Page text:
Senior Tories push for tougher laws on fraud and money laundering

Senior Conservatives are pushing for tougher laws to combat fraud and money laundering in what could be another challenge from the Government’s backbenches.

A group of MPs led by former justice secretary Sir Robert Buckland has proposed a series of amendments to the Economic Crime and Corporate Transparency Bill that would make it easier to hold companies and managers responsible for economic crime.

The amendments include a new duty to prevent economic crime, meaning businesses could be prosecuted if they do not take steps to stop offences such as fraud.

They would also mean senior executives could be jailed for up to seven years for failing to prevent economic crime.

Justice Committee chairman Sir Bob Neill, who has co-sponsored the amendments, said the Government had been “too cautious” on economic crime and needed to go further to bring the law up to date.

He said: “It’s something which prosecutors in the UK have been calling for for a very long time, including current and previous DPPs (directors of public prosecutions) support it and current and previous heads of the Serious Fraud Office.

“The Law Commission has already said it’s a good idea, the evidence is overwhelming, the legal profession thinks it’s a good idea. We don’t have to hang around.”

The amendments have attracted cross-party support so far, with a total of 23 MPs adding their names to the proposals.

These include seven Conservatives such as the Government’s former anti-corruption champion John Penrose and Tory grandee Sir Peter Bottomley.

Sir Bob added that the amendments presented an “opportunity”, and their backers would be looking for a commitment from the Government to at least introduce changes when the Bill reaches the House of Lords.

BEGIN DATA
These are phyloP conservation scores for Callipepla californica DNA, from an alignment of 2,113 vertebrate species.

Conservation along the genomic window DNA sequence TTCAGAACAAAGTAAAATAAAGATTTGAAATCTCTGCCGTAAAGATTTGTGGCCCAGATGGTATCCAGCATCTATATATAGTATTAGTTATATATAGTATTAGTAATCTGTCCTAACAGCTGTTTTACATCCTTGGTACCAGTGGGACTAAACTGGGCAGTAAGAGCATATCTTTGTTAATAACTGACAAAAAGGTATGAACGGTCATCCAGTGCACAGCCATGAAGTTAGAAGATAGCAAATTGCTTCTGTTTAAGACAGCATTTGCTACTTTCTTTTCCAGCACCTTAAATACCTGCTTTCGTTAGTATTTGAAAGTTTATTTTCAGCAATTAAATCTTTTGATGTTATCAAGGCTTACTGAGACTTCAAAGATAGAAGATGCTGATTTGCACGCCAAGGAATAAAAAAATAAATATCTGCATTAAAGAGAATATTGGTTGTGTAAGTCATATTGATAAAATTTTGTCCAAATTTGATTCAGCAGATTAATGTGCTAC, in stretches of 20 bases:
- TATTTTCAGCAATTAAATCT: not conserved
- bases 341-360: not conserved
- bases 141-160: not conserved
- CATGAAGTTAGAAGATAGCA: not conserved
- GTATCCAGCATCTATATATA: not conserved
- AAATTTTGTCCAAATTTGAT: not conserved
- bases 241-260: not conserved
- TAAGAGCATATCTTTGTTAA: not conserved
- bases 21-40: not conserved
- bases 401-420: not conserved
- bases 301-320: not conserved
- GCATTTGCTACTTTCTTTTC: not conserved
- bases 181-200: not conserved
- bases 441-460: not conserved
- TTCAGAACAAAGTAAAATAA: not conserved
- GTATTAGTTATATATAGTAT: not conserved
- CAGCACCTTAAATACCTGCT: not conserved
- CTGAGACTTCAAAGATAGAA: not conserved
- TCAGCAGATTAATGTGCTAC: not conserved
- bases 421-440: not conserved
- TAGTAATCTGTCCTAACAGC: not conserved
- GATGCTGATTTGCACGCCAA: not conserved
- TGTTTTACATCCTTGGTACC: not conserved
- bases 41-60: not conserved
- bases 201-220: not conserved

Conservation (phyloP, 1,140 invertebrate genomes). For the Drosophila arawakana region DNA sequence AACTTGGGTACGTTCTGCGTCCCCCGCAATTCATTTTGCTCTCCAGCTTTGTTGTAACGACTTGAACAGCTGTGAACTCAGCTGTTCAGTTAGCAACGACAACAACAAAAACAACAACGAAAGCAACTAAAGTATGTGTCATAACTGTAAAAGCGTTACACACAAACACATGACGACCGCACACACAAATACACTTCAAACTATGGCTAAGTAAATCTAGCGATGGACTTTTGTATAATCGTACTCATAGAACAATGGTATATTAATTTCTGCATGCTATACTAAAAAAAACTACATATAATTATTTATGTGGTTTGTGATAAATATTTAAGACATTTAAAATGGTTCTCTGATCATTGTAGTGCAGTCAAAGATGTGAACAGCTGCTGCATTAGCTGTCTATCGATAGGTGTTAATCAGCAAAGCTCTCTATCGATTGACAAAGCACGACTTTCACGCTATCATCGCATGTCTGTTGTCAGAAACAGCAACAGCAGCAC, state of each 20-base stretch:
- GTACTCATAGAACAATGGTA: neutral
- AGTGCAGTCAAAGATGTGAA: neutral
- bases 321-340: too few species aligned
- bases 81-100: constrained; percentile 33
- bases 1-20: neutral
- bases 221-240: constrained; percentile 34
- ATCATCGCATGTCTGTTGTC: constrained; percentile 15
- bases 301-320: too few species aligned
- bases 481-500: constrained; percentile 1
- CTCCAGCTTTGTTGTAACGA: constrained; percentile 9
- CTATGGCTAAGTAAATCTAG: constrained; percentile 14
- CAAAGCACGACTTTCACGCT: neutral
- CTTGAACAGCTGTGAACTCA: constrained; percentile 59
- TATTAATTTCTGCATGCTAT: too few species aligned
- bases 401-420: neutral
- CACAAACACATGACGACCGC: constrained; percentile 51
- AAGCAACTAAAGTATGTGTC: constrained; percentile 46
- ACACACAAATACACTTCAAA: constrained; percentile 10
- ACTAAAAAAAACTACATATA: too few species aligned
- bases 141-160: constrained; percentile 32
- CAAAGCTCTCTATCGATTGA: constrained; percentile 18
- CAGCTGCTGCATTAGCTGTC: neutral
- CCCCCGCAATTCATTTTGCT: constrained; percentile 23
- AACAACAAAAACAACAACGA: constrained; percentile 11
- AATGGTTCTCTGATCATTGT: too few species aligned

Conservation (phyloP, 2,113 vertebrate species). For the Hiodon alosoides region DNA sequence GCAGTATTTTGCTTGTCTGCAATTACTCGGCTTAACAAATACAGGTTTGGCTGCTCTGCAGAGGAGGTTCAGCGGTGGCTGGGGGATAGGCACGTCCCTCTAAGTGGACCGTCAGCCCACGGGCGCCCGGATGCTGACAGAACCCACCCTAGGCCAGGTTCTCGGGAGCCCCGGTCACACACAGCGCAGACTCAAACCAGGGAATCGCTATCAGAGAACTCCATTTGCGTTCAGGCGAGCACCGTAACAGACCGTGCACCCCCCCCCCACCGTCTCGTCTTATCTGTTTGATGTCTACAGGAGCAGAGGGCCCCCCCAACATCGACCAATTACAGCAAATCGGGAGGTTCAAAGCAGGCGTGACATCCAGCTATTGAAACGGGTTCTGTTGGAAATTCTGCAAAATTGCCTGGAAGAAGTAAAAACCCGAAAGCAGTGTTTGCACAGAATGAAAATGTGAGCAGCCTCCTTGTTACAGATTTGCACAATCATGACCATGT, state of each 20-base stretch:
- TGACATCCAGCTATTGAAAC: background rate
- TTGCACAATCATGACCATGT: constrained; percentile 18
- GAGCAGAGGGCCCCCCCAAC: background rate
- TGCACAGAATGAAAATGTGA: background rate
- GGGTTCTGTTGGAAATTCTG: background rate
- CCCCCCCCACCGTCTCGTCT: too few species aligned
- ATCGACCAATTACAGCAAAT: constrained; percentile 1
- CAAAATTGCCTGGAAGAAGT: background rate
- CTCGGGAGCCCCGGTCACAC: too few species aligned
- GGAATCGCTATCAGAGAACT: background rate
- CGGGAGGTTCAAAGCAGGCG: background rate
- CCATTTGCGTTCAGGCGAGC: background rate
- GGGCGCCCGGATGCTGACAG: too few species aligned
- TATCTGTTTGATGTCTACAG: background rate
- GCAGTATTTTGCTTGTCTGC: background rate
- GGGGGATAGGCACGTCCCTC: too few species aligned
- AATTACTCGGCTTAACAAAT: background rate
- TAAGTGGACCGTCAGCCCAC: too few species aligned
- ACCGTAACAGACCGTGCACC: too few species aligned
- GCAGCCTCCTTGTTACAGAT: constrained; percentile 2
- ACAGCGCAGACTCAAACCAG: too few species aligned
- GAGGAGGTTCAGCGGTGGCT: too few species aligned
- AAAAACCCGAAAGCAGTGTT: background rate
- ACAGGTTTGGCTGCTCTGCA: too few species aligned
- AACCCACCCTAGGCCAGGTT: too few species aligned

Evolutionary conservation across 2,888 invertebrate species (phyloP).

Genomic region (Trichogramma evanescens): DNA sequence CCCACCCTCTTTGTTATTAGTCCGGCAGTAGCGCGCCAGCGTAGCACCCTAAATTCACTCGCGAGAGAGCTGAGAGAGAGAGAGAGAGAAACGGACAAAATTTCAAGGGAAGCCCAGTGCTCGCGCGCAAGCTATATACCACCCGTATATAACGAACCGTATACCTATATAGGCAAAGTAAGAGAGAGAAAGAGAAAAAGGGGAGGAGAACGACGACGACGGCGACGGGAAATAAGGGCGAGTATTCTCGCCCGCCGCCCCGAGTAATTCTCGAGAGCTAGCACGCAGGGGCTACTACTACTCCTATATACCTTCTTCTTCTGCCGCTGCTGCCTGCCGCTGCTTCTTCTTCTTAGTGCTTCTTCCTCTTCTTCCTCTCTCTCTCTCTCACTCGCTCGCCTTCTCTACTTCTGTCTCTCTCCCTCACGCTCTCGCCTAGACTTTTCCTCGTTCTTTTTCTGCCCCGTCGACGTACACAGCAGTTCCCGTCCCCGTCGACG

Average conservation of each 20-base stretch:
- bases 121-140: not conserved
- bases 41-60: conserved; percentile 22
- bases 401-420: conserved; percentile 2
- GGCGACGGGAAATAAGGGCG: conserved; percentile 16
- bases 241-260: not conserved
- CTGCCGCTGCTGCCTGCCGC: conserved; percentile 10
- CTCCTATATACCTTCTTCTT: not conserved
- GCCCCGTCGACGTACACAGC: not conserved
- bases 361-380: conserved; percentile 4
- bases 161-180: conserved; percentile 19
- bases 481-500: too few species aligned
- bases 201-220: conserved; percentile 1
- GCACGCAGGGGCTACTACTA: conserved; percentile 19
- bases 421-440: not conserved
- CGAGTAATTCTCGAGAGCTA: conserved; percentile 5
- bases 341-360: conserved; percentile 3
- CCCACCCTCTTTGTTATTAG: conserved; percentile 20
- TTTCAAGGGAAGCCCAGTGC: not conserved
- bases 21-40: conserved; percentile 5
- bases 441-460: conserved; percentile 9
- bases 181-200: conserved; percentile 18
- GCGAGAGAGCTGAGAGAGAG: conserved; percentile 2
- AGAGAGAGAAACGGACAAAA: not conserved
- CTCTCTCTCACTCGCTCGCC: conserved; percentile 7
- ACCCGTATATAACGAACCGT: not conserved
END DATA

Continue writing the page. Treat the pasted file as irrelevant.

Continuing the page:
Rishi Sunak’s Government has recently made several concessions to backbench campaigns in other areas, including housing targets, onshore wind farms and changes to the Online Safety Bill, which will be a cause for optimism among backers of the former justice secretary’s proposals.

Other cross-party amendments proposed for the Economic Crime Bill include changes to the “identification doctrine”, which would make it easier to hold a company responsible for the actions of its senior managers, and the establishment of an Office for Whistleblowers that would protect people coming forward to expose economic crime.

Mr Penrose said the whistleblowing proposals would act as a “force multiplier” for the police by expanding protections beyond employees.

He said: “It’s in everybody’s interest. It really helps justice and at the moment we are asking the police to fight with one arm tied behind their back.”

Labour veteran Dame Margaret Hodge, who chairs the All-Party Parliamentary Group on Anti-Corruption and Responsible Tax, has also lent her support to the amendments.

She said: “I have been encouraged to see so many colleagues from across the House happy to support these crucial amendments to this important but flawed Bill.

“It demonstrates that taking a zero-tolerance approach to dirty money is not a party-political matter, particularly in light of Putin’s vicious assault on Ukraine.

“It now falls to the Government to see sense and work with us to close the loopholes and strengthen the law. If they don’t, the UK will continue to tarnish its reputation as a good place to do business, and our country will suffer for it.”

MPs will debate the Economic Crime and Corporate Transparency Bill on January 24 and 25.